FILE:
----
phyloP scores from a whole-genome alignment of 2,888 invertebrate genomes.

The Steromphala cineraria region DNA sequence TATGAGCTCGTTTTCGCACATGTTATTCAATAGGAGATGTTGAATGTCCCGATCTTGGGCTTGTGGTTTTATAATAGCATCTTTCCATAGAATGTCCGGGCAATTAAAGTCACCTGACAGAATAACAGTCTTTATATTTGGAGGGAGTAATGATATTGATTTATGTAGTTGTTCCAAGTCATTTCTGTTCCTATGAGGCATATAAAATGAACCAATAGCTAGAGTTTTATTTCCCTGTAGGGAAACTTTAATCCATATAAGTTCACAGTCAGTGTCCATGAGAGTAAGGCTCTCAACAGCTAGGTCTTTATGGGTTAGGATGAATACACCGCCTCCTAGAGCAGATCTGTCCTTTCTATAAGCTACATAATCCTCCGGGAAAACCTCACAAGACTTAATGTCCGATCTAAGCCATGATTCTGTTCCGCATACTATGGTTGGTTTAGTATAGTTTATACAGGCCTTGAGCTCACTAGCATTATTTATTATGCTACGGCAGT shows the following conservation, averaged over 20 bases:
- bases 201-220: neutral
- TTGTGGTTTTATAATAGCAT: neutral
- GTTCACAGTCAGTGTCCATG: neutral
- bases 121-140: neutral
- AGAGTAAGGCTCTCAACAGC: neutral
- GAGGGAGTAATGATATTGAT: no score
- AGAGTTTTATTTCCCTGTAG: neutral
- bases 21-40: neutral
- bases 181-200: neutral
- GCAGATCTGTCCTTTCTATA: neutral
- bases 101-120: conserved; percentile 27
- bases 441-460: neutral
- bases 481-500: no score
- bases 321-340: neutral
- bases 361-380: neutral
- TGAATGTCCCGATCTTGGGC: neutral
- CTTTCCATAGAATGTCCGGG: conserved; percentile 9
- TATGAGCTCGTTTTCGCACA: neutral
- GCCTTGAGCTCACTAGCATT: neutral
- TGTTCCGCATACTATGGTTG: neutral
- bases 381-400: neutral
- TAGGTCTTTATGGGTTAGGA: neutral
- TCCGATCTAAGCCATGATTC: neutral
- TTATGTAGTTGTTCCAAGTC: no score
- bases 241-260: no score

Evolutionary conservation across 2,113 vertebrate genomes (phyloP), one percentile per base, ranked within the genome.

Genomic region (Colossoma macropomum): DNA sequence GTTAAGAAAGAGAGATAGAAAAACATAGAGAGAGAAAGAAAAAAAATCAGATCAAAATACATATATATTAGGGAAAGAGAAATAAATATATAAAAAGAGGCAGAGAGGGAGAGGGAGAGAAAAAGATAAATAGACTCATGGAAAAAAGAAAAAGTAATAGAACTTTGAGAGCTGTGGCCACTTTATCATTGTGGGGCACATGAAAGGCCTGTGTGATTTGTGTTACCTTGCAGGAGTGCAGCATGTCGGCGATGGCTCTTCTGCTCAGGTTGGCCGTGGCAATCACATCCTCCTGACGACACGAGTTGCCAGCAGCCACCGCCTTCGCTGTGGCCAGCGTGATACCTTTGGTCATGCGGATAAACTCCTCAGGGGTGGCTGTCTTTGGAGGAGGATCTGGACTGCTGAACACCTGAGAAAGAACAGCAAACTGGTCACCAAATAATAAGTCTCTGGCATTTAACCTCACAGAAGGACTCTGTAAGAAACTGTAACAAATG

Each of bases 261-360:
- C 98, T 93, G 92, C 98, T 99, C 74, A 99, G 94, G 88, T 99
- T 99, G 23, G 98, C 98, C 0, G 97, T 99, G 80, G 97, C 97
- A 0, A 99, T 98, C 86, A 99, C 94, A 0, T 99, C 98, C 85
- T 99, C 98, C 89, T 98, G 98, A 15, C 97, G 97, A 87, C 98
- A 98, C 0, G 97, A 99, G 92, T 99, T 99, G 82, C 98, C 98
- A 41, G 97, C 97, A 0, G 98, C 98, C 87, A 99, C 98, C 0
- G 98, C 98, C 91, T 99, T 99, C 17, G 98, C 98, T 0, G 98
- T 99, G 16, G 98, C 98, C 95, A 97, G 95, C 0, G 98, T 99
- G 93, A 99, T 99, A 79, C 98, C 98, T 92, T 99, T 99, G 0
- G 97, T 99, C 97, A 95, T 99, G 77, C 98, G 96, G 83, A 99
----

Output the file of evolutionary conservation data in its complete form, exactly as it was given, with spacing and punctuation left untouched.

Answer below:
phyloP scores from a whole-genome alignment of 2,888 invertebrate genomes.

The Steromphala cineraria region DNA sequence TATGAGCTCGTTTTCGCACATGTTATTCAATAGGAGATGTTGAATGTCCCGATCTTGGGCTTGTGGTTTTATAATAGCATCTTTCCATAGAATGTCCGGGCAATTAAAGTCACCTGACAGAATAACAGTCTTTATATTTGGAGGGAGTAATGATATTGATTTATGTAGTTGTTCCAAGTCATTTCTGTTCCTATGAGGCATATAAAATGAACCAATAGCTAGAGTTTTATTTCCCTGTAGGGAAACTTTAATCCATATAAGTTCACAGTCAGTGTCCATGAGAGTAAGGCTCTCAACAGCTAGGTCTTTATGGGTTAGGATGAATACACCGCCTCCTAGAGCAGATCTGTCCTTTCTATAAGCTACATAATCCTCCGGGAAAACCTCACAAGACTTAATGTCCGATCTAAGCCATGATTCTGTTCCGCATACTATGGTTGGTTTAGTATAGTTTATACAGGCCTTGAGCTCACTAGCATTATTTATTATGCTACGGCAGT shows the following conservation, averaged over 20 bases:
- bases 201-220: neutral
- TTGTGGTTTTATAATAGCAT: neutral
- GTTCACAGTCAGTGTCCATG: neutral
- bases 121-140: neutral
- AGAGTAAGGCTCTCAACAGC: neutral
- GAGGGAGTAATGATATTGAT: no score
- AGAGTTTTATTTCCCTGTAG: neutral
- bases 21-40: neutral
- bases 181-200: neutral
- GCAGATCTGTCCTTTCTATA: neutral
- bases 101-120: conserved; percentile 27
- bases 441-460: neutral
- bases 481-500: no score
- bases 321-340: neutral
- bases 361-380: neutral
- TGAATGTCCCGATCTTGGGC: neutral
- CTTTCCATAGAATGTCCGGG: conserved; percentile 9
- TATGAGCTCGTTTTCGCACA: neutral
- GCCTTGAGCTCACTAGCATT: neutral
- TGTTCCGCATACTATGGTTG: neutral
- bases 381-400: neutral
- TAGGTCTTTATGGGTTAGGA: neutral
- TCCGATCTAAGCCATGATTC: neutral
- TTATGTAGTTGTTCCAAGTC: no score
- bases 241-260: no score

Evolutionary conservation across 2,113 vertebrate genomes (phyloP), one percentile per base, ranked within the genome.

Genomic region (Colossoma macropomum): DNA sequence GTTAAGAAAGAGAGATAGAAAAACATAGAGAGAGAAAGAAAAAAAATCAGATCAAAATACATATATATTAGGGAAAGAGAAATAAATATATAAAAAGAGGCAGAGAGGGAGAGGGAGAGAAAAAGATAAATAGACTCATGGAAAAAAGAAAAAGTAATAGAACTTTGAGAGCTGTGGCCACTTTATCATTGTGGGGCACATGAAAGGCCTGTGTGATTTGTGTTACCTTGCAGGAGTGCAGCATGTCGGCGATGGCTCTTCTGCTCAGGTTGGCCGTGGCAATCACATCCTCCTGACGACACGAGTTGCCAGCAGCCACCGCCTTCGCTGTGGCCAGCGTGATACCTTTGGTCATGCGGATAAACTCCTCAGGGGTGGCTGTCTTTGGAGGAGGATCTGGACTGCTGAACACCTGAGAAAGAACAGCAAACTGGTCACCAAATAATAAGTCTCTGGCATTTAACCTCACAGAAGGACTCTGTAAGAAACTGTAACAAATG

Each of bases 261-360:
- C 98, T 93, G 92, C 98, T 99, C 74, A 99, G 94, G 88, T 99
- T 99, G 23, G 98, C 98, C 0, G 97, T 99, G 80, G 97, C 97
- A 0, A 99, T 98, C 86, A 99, C 94, A 0, T 99, C 98, C 85
- T 99, C 98, C 89, T 98, G 98, A 15, C 97, G 97, A 87, C 98
- A 98, C 0, G 97, A 99, G 92, T 99, T 99, G 82, C 98, C 98
- A 41, G 97, C 97, A 0, G 98, C 98, C 87, A 99, C 98, C 0
- G 98, C 98, C 91, T 99, T 99, C 17, G 98, C 98, T 0, G 98
- T 99, G 16, G 98, C 98, C 95, A 97, G 95, C 0, G 98, T 99
- G 93, A 99, T 99, A 79, C 98, C 98, T 92, T 99, T 99, G 0
- G 97, T 99, C 97, A 95, T 99, G 77, C 98, G 96, G 83, A 99